Political corruption is widespread in many countries, and represents a major detriment to the well-being of their citizens. Political corruption means that government policies tend to benefit the givers of the bribes, not the general public. An example is how politicians would draft laws that protect large corporations while hurting small businesses. These "pro-business" politicians are simply returning favours to those large corporations that contributed heavily to their election campaigns. In a similar manner, many special interests have been shielded from legislative restrictions in the United States as this bribery in disguise is de facto legalised.

Types of abuse

Political corruption encompasses abuses by government officials such as embezzlement and nepotism, as well as abuses linking public and private actors such as bribery, extortion, influence peddling, and fraud.

Bribery: Bribe-takers and bribe-givers

It takes two to create corruption: giving and taking bribes. In some countries the culture of corruption extends to every aspect of public life, making it extremely difficult to stay in business without resorting to bribes.

The most common bribe-giving countries are not in general the same as the most common bribe-taking countries.

The 12 least corrupt countries, according to the Transparency International perception survey, 2001, are (in alphabetical order):

Australia, Canada, Denmark, Finland, Iceland, Luxembourg, Netherlands, New Zealand, Norway, Singapore, Sweden, Switzerland

According to the same survey, the 13 most corrupt countries are (in alphabetical order):

Azerbaijan, Bangladesh, Bolivia, Cameroon, Indonesia, Kenya, Nigeria, Pakistan, Philippines, Russia, Tanzania, Uganda, Ukraine

However, the value of that survey is disputed, since it is based on the subjective perceptions of the polled individuals.

Campaign contributions and soft money

In the political arena, it is difficult to prove corruption, but impossible to prove its absence. For this reason, there are often rumours about many politicians.

Politicians are placed in apparently compromising positions because of their need to solicit financial contributions for their campaigns. Often, they then appear to be acting in the interests of those parties that fund them, giving rise to talk of political corruption.

Supporters of politicians assert that it is entirely coincidental that many politicians appear to be acting in the interests of those who fund them. Cynics wonder why these organizations fund politicians at all, if they get nothing for their money? It should be noted that in the United States firms, especially large ones, often fund all major parties, though most of them favour one party over the other.

Because of the implications of corporations funding politicians, such as the perceived threat that these corporations are simply buying the votes of elected officials, certain countries, such as France, ban altogether the corporate funding of political parties. Because of the possible circumvention of this ban with respect to the funding of political campaigns, France also imposes maximum spending caps on campaigning; candidates that have exceeded those limits, or that have handed misleading accounting reports, risk being declared to have lost the election, or even be prevented from running in future elections. In addition, the government funds political parties according to their successes in elections. In some countries, political parties are run solely off subscription (membership fees).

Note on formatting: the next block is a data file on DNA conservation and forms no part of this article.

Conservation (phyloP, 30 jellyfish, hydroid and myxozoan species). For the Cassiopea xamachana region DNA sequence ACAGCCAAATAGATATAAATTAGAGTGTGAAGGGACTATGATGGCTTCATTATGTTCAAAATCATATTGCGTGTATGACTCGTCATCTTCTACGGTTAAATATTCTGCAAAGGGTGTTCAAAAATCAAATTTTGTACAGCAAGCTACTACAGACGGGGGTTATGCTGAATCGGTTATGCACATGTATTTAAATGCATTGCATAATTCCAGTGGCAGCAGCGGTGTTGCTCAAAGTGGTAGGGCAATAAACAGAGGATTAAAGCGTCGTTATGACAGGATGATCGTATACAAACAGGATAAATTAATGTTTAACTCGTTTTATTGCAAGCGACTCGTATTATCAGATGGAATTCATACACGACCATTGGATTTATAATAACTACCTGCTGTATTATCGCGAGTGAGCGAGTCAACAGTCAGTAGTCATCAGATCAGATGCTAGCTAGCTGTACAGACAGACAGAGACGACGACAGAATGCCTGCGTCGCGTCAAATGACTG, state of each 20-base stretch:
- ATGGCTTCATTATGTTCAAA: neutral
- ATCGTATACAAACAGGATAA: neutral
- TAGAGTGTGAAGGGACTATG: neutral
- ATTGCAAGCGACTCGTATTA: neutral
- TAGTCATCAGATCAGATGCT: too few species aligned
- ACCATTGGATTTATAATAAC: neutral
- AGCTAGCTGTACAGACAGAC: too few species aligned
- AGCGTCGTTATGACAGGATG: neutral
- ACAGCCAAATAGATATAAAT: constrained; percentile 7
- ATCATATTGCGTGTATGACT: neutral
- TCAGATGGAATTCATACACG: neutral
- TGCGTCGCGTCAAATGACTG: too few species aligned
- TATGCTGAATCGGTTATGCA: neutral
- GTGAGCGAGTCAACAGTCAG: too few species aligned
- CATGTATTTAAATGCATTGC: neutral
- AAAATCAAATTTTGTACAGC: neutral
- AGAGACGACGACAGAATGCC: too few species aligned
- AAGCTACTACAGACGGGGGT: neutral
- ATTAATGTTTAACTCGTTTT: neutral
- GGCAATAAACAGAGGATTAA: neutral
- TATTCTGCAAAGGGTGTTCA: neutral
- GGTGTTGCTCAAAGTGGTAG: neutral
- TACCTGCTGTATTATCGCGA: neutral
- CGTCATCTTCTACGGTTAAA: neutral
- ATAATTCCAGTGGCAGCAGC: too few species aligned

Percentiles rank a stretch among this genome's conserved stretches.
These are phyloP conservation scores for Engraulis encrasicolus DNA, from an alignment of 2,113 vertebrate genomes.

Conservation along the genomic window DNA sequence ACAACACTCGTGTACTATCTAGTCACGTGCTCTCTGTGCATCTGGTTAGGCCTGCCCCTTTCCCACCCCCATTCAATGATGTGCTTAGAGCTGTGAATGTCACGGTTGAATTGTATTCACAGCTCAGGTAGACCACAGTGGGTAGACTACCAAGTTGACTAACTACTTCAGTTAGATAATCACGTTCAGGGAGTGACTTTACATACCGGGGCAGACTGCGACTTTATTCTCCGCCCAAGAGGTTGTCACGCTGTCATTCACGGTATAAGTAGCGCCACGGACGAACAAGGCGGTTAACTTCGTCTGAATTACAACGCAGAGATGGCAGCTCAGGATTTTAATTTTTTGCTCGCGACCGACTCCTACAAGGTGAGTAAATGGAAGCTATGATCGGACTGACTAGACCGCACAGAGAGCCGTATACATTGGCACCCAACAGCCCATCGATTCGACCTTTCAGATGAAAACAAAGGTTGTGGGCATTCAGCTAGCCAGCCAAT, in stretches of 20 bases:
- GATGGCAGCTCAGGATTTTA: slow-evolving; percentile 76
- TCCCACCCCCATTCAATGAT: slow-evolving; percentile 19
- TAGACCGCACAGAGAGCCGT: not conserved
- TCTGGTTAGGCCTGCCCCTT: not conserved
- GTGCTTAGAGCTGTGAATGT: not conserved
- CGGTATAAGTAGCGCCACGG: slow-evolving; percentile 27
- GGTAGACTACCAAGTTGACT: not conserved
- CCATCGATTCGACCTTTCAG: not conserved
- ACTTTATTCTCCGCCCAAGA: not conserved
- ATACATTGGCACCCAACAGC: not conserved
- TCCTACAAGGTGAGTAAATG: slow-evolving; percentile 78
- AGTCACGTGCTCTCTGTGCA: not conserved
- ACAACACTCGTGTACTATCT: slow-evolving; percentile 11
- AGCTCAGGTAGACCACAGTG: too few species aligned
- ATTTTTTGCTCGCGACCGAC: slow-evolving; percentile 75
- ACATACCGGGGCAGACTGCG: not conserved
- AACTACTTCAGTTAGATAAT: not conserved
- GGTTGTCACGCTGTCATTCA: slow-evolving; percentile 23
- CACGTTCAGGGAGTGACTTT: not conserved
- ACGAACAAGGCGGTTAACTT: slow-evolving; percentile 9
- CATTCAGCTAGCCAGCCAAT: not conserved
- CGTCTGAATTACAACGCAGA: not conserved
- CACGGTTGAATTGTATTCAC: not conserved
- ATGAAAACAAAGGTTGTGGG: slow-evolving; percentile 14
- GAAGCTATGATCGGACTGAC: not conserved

Even legal measures such as these have been argued to be legalised corruption, in that they often favour the political status quo. Minor parties and independents often argue that efforts to rein in the influence of contributions do little more than protect the major parties with guaranteed public funding while constraining the possibility of private funding by outsiders. In these instances, officials are legally taking money from the public coffers for their election campaigns to guarantee that they will continue to hold their well-paid and influenctial positions.


Measuring corruption

Measuring corruption - in the statistical sense, to compare countries - is naturally not a straight-forward matter, since the participants are generally unforthcoming in regards to it. Transparency International, the leading anti-corruption NGO, provides three measures, updated annually: a Corruption Perceptions Index (based on experts' opinions of how corrupt different countries are); a Global Corruption Barometer (based on a survey of general public attitudes toward and experience of corruption); and a Bribe Payers Survey, looking at the willingness of foreign firms to pay bribes. Transparency International also publishes the Global Corruption Report; the 2004 edition focussed on political corruption. The World Bank collects a range of data on corruption, including a set of Governance Indicators.

==See also==

Forms or aspects of corruption

Good governance

Theoretical aspects

Examples of Corruption and Organisations built up to combat it

Corruption in fiction

References


External links

Official sites

Research